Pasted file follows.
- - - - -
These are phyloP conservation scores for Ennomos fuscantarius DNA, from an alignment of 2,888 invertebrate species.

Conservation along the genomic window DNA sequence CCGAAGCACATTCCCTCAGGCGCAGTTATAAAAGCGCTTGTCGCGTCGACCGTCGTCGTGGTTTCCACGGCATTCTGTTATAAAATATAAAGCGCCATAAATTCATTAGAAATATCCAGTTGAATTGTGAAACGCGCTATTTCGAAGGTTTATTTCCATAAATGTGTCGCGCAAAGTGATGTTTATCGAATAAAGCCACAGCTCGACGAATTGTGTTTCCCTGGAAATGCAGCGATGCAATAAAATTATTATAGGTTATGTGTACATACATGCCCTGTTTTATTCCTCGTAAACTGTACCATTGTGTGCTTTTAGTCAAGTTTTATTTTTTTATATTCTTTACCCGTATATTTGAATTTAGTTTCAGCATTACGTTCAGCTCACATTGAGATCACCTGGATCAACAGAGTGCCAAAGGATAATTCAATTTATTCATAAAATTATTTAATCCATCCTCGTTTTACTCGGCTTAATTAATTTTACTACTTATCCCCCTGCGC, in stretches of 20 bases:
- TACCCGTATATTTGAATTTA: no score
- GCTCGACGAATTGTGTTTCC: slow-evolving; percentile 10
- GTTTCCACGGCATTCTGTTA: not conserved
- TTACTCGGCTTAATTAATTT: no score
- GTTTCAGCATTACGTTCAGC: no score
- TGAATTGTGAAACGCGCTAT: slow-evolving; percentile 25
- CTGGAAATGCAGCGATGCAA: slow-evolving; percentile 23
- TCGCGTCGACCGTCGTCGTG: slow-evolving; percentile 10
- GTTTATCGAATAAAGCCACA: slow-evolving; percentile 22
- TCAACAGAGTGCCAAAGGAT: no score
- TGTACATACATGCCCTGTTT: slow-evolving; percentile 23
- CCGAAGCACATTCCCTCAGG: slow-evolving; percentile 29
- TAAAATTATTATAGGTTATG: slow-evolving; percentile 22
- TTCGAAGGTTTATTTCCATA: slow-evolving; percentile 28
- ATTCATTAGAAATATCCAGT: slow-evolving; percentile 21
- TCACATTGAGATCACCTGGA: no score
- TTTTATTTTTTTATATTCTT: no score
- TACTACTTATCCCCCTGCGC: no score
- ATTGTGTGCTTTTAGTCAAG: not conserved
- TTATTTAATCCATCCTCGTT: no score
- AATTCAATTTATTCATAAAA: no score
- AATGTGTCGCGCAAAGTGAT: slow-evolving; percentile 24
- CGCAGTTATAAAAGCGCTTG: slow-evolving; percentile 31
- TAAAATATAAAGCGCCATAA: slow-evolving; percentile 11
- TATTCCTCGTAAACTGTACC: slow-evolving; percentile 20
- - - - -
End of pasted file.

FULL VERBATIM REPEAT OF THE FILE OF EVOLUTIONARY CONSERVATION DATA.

These are phyloP conservation scores for Ennomos fuscantarius DNA, from an alignment of 2,888 invertebrate species.

Conservation along the genomic window DNA sequence CCGAAGCACATTCCCTCAGGCGCAGTTATAAAAGCGCTTGTCGCGTCGACCGTCGTCGTGGTTTCCACGGCATTCTGTTATAAAATATAAAGCGCCATAAATTCATTAGAAATATCCAGTTGAATTGTGAAACGCGCTATTTCGAAGGTTTATTTCCATAAATGTGTCGCGCAAAGTGATGTTTATCGAATAAAGCCACAGCTCGACGAATTGTGTTTCCCTGGAAATGCAGCGATGCAATAAAATTATTATAGGTTATGTGTACATACATGCCCTGTTTTATTCCTCGTAAACTGTACCATTGTGTGCTTTTAGTCAAGTTTTATTTTTTTATATTCTTTACCCGTATATTTGAATTTAGTTTCAGCATTACGTTCAGCTCACATTGAGATCACCTGGATCAACAGAGTGCCAAAGGATAATTCAATTTATTCATAAAATTATTTAATCCATCCTCGTTTTACTCGGCTTAATTAATTTTACTACTTATCCCCCTGCGC, in stretches of 20 bases:
- TACCCGTATATTTGAATTTA: no score
- GCTCGACGAATTGTGTTTCC: slow-evolving; percentile 10
- GTTTCCACGGCATTCTGTTA: not conserved
- TTACTCGGCTTAATTAATTT: no score
- GTTTCAGCATTACGTTCAGC: no score
- TGAATTGTGAAACGCGCTAT: slow-evolving; percentile 25
- CTGGAAATGCAGCGATGCAA: slow-evolving; percentile 23
- TCGCGTCGACCGTCGTCGTG: slow-evolving; percentile 10
- GTTTATCGAATAAAGCCACA: slow-evolving; percentile 22
- TCAACAGAGTGCCAAAGGAT: no score
- TGTACATACATGCCCTGTTT: slow-evolving; percentile 23
- CCGAAGCACATTCCCTCAGG: slow-evolving; percentile 29
- TAAAATTATTATAGGTTATG: slow-evolving; percentile 22
- TTCGAAGGTTTATTTCCATA: slow-evolving; percentile 28
- ATTCATTAGAAATATCCAGT: slow-evolving; percentile 21
- TCACATTGAGATCACCTGGA: no score
- TTTTATTTTTTTATATTCTT: no score
- TACTACTTATCCCCCTGCGC: no score
- ATTGTGTGCTTTTAGTCAAG: not conserved
- TTATTTAATCCATCCTCGTT: no score
- AATTCAATTTATTCATAAAA: no score
- AATGTGTCGCGCAAAGTGAT: slow-evolving; percentile 24
- CGCAGTTATAAAAGCGCTTG: slow-evolving; percentile 31
- TAAAATATAAAGCGCCATAA: slow-evolving; percentile 11
- TATTCCTCGTAAACTGTACC: slow-evolving; percentile 20